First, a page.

Dan Gilsdorf: To me, it’s apples and oranges. Tattooing is very much tied up in the idea of technical skill, so whether I want to do a tattoo that has kind of a raw look to it, I need that raw look to be intentional. I need it to be something that I am able to achieve because I have a certain dexterity that I’ve built up over the years. I need to have control over the medium so that I can make it look the way that I want it to. But that’s a technical skill.
That’s different from art. You can make great contemporary art without touching anything, and without making anything. The part of contemporary art that is the most exciting to me is the intellectual component, the part that exists in the mind, in the consciousness of viewers, and in the discourse of the contemporary arts as a whole. Tattooing to me is so wrapped up with technical proficiency that it exists much more in the world of craft and craftsmanship or a trade. So, to me, in that sense the motivations are different.
Certainly the standards by which you judge the quality of a work of art are different from those by which you judge the quality of a tattoo. So for me they exist in very, very different realms, which is why my artwork doesn’t have anything to do with tattooing and vice versa.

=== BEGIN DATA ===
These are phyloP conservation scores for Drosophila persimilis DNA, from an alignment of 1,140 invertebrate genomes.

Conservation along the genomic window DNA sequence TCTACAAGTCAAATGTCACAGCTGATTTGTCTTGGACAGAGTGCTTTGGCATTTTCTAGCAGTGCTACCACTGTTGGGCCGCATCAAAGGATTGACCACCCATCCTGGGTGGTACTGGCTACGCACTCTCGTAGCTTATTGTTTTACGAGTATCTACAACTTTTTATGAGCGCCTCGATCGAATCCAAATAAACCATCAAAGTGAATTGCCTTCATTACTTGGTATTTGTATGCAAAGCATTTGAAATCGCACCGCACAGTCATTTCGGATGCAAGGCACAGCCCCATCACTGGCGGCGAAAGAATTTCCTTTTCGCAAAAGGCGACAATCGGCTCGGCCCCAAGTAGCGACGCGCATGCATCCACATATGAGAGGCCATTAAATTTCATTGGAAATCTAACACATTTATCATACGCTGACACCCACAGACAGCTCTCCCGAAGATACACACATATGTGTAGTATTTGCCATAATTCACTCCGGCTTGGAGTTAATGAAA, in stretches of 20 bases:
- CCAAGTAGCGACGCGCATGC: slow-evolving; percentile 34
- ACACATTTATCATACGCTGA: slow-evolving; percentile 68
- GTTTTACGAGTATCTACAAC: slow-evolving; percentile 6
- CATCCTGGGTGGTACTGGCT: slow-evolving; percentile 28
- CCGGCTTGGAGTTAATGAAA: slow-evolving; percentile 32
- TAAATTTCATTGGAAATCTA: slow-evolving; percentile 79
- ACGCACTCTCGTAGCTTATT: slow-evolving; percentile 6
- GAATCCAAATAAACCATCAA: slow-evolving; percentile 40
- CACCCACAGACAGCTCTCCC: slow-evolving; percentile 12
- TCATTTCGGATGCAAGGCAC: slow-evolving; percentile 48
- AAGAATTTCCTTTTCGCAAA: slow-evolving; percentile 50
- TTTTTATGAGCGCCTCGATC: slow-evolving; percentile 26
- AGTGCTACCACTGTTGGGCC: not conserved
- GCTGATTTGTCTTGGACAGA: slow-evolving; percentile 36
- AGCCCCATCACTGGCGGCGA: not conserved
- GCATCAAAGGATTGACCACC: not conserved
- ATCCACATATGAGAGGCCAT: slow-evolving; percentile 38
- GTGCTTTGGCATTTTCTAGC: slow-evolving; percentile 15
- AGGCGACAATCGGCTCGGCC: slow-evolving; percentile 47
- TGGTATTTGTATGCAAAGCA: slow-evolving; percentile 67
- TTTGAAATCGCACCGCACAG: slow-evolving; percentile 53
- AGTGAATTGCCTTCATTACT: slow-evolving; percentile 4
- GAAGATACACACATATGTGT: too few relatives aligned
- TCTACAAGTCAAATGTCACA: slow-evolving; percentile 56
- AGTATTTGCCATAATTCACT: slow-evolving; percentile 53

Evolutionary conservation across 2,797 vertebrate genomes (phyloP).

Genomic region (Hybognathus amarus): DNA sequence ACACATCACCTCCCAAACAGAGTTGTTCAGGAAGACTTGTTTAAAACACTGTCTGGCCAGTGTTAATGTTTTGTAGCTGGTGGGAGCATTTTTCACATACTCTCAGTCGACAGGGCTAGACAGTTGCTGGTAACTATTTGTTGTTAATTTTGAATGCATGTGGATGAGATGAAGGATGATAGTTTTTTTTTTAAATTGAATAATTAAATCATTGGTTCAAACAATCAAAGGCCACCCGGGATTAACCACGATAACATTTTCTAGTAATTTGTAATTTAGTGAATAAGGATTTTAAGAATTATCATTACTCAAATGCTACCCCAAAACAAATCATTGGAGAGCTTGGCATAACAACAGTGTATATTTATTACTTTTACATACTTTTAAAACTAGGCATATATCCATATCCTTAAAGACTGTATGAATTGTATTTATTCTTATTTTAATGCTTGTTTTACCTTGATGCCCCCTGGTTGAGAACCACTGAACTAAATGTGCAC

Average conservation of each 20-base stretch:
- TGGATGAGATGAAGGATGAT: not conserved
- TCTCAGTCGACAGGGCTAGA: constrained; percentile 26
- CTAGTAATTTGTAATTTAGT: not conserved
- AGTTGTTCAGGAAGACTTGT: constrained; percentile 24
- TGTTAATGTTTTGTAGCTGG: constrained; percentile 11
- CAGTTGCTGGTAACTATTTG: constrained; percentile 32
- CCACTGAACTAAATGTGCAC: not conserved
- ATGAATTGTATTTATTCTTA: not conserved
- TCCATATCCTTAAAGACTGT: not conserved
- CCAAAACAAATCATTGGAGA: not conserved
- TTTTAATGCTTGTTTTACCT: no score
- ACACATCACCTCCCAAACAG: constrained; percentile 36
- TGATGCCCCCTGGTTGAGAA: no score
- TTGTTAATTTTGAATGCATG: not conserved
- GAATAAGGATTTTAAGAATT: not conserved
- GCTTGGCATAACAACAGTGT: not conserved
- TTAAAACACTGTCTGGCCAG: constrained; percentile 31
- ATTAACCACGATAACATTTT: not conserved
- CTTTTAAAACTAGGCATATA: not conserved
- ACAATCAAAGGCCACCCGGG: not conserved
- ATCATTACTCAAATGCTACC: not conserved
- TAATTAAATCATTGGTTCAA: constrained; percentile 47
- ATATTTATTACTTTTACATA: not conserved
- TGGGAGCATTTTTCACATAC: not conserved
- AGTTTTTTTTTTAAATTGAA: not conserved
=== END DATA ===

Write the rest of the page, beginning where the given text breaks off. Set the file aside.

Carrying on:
Uncle Pauly: I think that there are a lot of people who could be insulted by that! (Uncle Pauly included judging by his posture) People who consider themselves artists or tattoo artists per se…
Sure, but they might define art differently than I do. Here’s the thing…
Correct, but potentially, you know that could be perceived as awfully snobbish!
Why? It’s not a value judgment! I’m not saying that art is better than tattooing, I’m saying that art is different than tattooing. In my life, I spend WAY more time and energy tattooing than I do making art.
Okay, let’s say you were an oil painter.
Which I am most emphatically not!
The manipulation of that medium is a craft.
Your artistic integration into that medium is your intellectual side coming out in what you’re doing. But that’s through your dexterity, your skills with the medium which is more craft oriented. So I think that no matter what you’re doing, even if it’s on a more intellectual level… because tattooing is primal, there’s no doubt about it…
And well it should be- But you’re definitely drawing a very distinct line. So, in other words you’re saying that tattooing is just your job, it’s how you pay the rent…
No no no, that’s not what I’m saying at all. I have a deep affection for tattooing on the whole, not just putting on tattoos but the whole schmear. The idea that you and I can sit here and drink and smoke pipes together, and discuss these things; that’s tattooing to me. And that is very, very valuable but it’s just different from art. I like tattooing more than I like art.
(From the full article as seen in the upcoming Tattoo Artist Magazine #25)